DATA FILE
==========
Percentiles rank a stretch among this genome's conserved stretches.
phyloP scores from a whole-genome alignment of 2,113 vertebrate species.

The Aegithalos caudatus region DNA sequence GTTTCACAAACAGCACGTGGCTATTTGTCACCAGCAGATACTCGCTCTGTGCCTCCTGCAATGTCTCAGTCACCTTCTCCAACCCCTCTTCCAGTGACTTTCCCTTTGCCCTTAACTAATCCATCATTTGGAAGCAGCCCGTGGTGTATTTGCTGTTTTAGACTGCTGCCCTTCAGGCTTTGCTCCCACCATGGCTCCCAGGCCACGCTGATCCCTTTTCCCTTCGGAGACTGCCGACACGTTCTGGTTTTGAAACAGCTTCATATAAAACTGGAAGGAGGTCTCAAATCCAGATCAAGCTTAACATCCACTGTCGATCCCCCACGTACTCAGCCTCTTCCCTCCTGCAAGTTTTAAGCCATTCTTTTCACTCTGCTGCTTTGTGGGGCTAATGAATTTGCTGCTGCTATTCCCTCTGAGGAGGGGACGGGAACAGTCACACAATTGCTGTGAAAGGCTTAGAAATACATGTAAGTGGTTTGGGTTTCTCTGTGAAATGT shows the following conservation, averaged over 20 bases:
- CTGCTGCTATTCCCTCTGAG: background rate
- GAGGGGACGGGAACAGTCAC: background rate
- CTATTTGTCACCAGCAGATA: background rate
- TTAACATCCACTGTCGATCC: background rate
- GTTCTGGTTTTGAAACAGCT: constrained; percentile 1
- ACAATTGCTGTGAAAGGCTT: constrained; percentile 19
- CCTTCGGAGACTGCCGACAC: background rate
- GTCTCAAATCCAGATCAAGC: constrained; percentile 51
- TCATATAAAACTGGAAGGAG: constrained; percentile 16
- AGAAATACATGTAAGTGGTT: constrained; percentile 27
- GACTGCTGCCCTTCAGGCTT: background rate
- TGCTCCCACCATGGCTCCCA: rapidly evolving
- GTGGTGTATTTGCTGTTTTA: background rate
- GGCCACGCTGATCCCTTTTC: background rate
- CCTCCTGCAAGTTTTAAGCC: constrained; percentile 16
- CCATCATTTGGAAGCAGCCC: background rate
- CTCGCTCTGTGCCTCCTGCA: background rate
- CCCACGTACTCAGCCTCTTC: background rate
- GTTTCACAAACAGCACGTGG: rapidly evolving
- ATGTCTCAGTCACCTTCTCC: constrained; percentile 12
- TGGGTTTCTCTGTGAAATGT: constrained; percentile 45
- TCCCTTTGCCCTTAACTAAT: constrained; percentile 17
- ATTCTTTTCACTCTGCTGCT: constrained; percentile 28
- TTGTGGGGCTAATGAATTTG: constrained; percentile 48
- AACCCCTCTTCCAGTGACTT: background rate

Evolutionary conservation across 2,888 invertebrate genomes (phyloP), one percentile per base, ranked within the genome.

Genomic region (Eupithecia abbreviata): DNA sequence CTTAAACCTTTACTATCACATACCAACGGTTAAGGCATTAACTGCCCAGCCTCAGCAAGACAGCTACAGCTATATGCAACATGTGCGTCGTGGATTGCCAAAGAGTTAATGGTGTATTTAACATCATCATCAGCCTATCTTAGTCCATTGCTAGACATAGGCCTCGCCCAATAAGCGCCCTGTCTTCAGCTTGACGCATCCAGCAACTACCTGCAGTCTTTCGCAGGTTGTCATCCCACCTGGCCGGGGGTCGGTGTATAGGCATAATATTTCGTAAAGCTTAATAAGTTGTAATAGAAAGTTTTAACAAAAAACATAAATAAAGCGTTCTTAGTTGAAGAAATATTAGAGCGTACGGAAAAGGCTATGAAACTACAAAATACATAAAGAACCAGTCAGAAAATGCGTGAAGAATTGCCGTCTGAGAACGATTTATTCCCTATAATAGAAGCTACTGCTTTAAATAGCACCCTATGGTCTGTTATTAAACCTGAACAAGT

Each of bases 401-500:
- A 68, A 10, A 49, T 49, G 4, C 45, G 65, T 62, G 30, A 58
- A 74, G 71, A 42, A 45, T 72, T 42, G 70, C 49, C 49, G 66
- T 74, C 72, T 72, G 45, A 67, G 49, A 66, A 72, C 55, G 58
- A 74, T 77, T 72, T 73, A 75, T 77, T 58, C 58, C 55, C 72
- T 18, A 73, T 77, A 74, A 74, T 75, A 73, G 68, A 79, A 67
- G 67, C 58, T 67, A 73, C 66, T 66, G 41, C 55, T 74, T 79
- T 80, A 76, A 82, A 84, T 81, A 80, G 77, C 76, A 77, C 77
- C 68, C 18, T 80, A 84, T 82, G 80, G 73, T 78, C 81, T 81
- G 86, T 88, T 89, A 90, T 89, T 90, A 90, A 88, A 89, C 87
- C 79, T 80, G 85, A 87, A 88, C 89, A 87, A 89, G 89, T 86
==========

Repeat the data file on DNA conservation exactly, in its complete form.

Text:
Percentiles rank a stretch among this genome's conserved stretches.
phyloP scores from a whole-genome alignment of 2,113 vertebrate species.

The Aegithalos caudatus region DNA sequence GTTTCACAAACAGCACGTGGCTATTTGTCACCAGCAGATACTCGCTCTGTGCCTCCTGCAATGTCTCAGTCACCTTCTCCAACCCCTCTTCCAGTGACTTTCCCTTTGCCCTTAACTAATCCATCATTTGGAAGCAGCCCGTGGTGTATTTGCTGTTTTAGACTGCTGCCCTTCAGGCTTTGCTCCCACCATGGCTCCCAGGCCACGCTGATCCCTTTTCCCTTCGGAGACTGCCGACACGTTCTGGTTTTGAAACAGCTTCATATAAAACTGGAAGGAGGTCTCAAATCCAGATCAAGCTTAACATCCACTGTCGATCCCCCACGTACTCAGCCTCTTCCCTCCTGCAAGTTTTAAGCCATTCTTTTCACTCTGCTGCTTTGTGGGGCTAATGAATTTGCTGCTGCTATTCCCTCTGAGGAGGGGACGGGAACAGTCACACAATTGCTGTGAAAGGCTTAGAAATACATGTAAGTGGTTTGGGTTTCTCTGTGAAATGT shows the following conservation, averaged over 20 bases:
- CTGCTGCTATTCCCTCTGAG: background rate
- GAGGGGACGGGAACAGTCAC: background rate
- CTATTTGTCACCAGCAGATA: background rate
- TTAACATCCACTGTCGATCC: background rate
- GTTCTGGTTTTGAAACAGCT: constrained; percentile 1
- ACAATTGCTGTGAAAGGCTT: constrained; percentile 19
- CCTTCGGAGACTGCCGACAC: background rate
- GTCTCAAATCCAGATCAAGC: constrained; percentile 51
- TCATATAAAACTGGAAGGAG: constrained; percentile 16
- AGAAATACATGTAAGTGGTT: constrained; percentile 27
- GACTGCTGCCCTTCAGGCTT: background rate
- TGCTCCCACCATGGCTCCCA: rapidly evolving
- GTGGTGTATTTGCTGTTTTA: background rate
- GGCCACGCTGATCCCTTTTC: background rate
- CCTCCTGCAAGTTTTAAGCC: constrained; percentile 16
- CCATCATTTGGAAGCAGCCC: background rate
- CTCGCTCTGTGCCTCCTGCA: background rate
- CCCACGTACTCAGCCTCTTC: background rate
- GTTTCACAAACAGCACGTGG: rapidly evolving
- ATGTCTCAGTCACCTTCTCC: constrained; percentile 12
- TGGGTTTCTCTGTGAAATGT: constrained; percentile 45
- TCCCTTTGCCCTTAACTAAT: constrained; percentile 17
- ATTCTTTTCACTCTGCTGCT: constrained; percentile 28
- TTGTGGGGCTAATGAATTTG: constrained; percentile 48
- AACCCCTCTTCCAGTGACTT: background rate

Evolutionary conservation across 2,888 invertebrate genomes (phyloP), one percentile per base, ranked within the genome.

Genomic region (Eupithecia abbreviata): DNA sequence CTTAAACCTTTACTATCACATACCAACGGTTAAGGCATTAACTGCCCAGCCTCAGCAAGACAGCTACAGCTATATGCAACATGTGCGTCGTGGATTGCCAAAGAGTTAATGGTGTATTTAACATCATCATCAGCCTATCTTAGTCCATTGCTAGACATAGGCCTCGCCCAATAAGCGCCCTGTCTTCAGCTTGACGCATCCAGCAACTACCTGCAGTCTTTCGCAGGTTGTCATCCCACCTGGCCGGGGGTCGGTGTATAGGCATAATATTTCGTAAAGCTTAATAAGTTGTAATAGAAAGTTTTAACAAAAAACATAAATAAAGCGTTCTTAGTTGAAGAAATATTAGAGCGTACGGAAAAGGCTATGAAACTACAAAATACATAAAGAACCAGTCAGAAAATGCGTGAAGAATTGCCGTCTGAGAACGATTTATTCCCTATAATAGAAGCTACTGCTTTAAATAGCACCCTATGGTCTGTTATTAAACCTGAACAAGT

Each of bases 401-500:
- A 68, A 10, A 49, T 49, G 4, C 45, G 65, T 62, G 30, A 58
- A 74, G 71, A 42, A 45, T 72, T 42, G 70, C 49, C 49, G 66
- T 74, C 72, T 72, G 45, A 67, G 49, A 66, A 72, C 55, G 58
- A 74, T 77, T 72, T 73, A 75, T 77, T 58, C 58, C 55, C 72
- T 18, A 73, T 77, A 74, A 74, T 75, A 73, G 68, A 79, A 67
- G 67, C 58, T 67, A 73, C 66, T 66, G 41, C 55, T 74, T 79
- T 80, A 76, A 82, A 84, T 81, A 80, G 77, C 76, A 77, C 77
- C 68, C 18, T 80, A 84, T 82, G 80, G 73, T 78, C 81, T 81
- G 86, T 88, T 89, A 90, T 89, T 90, A 90, A 88, A 89, C 87
- C 79, T 80, G 85, A 87, A 88, C 89, A 87, A 89, G 89, T 86